With Ones and Zeros, the gorgeous di Rosa preserve in Napa presents seven contemporary artists who reflect on how technological developments shape our lives. The exhibit’s work ranges from that of the Bay Area’s award-winning Simon Pyle (pictured), who holds up a literal magnifying glass to the modern world’s ubiquitous digital screen, to pieces by Aaron Finnis, who became known for adhering acrylic prints onto furniture surfaces from IKEA. Pyle's approach resonates with anyone who once placed their eyeballs within inches of an old vacuum-tube television screen to see the tiny, seemingly incongruous colors that made up that morning's episode of Mr. Rogers' Neighborhood, and as for Finnis, well, who hasn't spent hours browsing the IkeaHacks site for inspiration in adapting their Hemnes TV stand?
Like the exhibition’s other artists Charles Gute, Matt Lipps, Sanaz Mazinani, Stephanie Syjuco, and Margo Wolowiec, the artists of Ones and Zeros don’t necessarily work in the digital realm -- the exhibit features an array of media -- but like everybody living in the year 2014, they are certainly surrounded by it. Ones and Zeros mediates on these surroundings and the ways we as a species adapt.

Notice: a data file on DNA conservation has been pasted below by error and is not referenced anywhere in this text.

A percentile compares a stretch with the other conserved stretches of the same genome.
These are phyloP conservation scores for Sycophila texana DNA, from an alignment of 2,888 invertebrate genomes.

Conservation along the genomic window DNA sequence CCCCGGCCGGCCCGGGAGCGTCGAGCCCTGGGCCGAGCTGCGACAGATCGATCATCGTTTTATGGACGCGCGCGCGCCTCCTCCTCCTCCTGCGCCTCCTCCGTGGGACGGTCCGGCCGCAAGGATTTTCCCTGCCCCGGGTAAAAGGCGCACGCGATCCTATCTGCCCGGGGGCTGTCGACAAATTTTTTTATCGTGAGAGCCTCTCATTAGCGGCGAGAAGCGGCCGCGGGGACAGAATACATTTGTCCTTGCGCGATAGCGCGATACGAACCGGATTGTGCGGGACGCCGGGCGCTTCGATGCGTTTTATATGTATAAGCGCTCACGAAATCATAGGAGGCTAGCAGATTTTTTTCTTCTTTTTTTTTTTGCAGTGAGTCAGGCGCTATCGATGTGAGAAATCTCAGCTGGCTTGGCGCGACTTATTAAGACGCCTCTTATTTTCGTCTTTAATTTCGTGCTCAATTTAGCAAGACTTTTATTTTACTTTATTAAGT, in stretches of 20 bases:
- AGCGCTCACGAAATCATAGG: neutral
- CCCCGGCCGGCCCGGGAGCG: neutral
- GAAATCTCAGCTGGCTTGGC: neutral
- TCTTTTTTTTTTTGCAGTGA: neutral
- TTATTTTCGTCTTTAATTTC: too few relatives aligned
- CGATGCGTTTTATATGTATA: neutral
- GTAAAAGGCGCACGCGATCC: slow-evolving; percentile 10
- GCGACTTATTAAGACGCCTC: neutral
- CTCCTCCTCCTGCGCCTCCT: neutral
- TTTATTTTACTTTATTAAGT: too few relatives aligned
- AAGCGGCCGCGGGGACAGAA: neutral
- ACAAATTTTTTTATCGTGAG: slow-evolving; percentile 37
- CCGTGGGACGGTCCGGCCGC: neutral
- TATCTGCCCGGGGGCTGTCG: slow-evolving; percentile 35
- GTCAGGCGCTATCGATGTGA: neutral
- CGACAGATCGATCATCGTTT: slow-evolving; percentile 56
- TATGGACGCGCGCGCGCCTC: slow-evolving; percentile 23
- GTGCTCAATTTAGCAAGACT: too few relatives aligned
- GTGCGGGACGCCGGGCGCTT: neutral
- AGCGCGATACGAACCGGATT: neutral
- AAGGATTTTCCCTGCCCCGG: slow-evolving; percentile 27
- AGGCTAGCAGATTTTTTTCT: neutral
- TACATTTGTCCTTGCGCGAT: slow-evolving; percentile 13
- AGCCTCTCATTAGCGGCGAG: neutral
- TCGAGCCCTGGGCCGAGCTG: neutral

THE LAY OF THE LAND: On Sept. 6 and Sept. 20, combine your trip with di Rosa's guided nature hike to the top of nearby Milliken Peak. At three miles roundtrip, it's only moderately strenuous, and offers great views of the area. Tours through di Rosa's Main Gallery, which houses collector Rene di Rosa's abundant collection, are a must Wednesday through Sunday. Sign up in advance at dirosaart.org.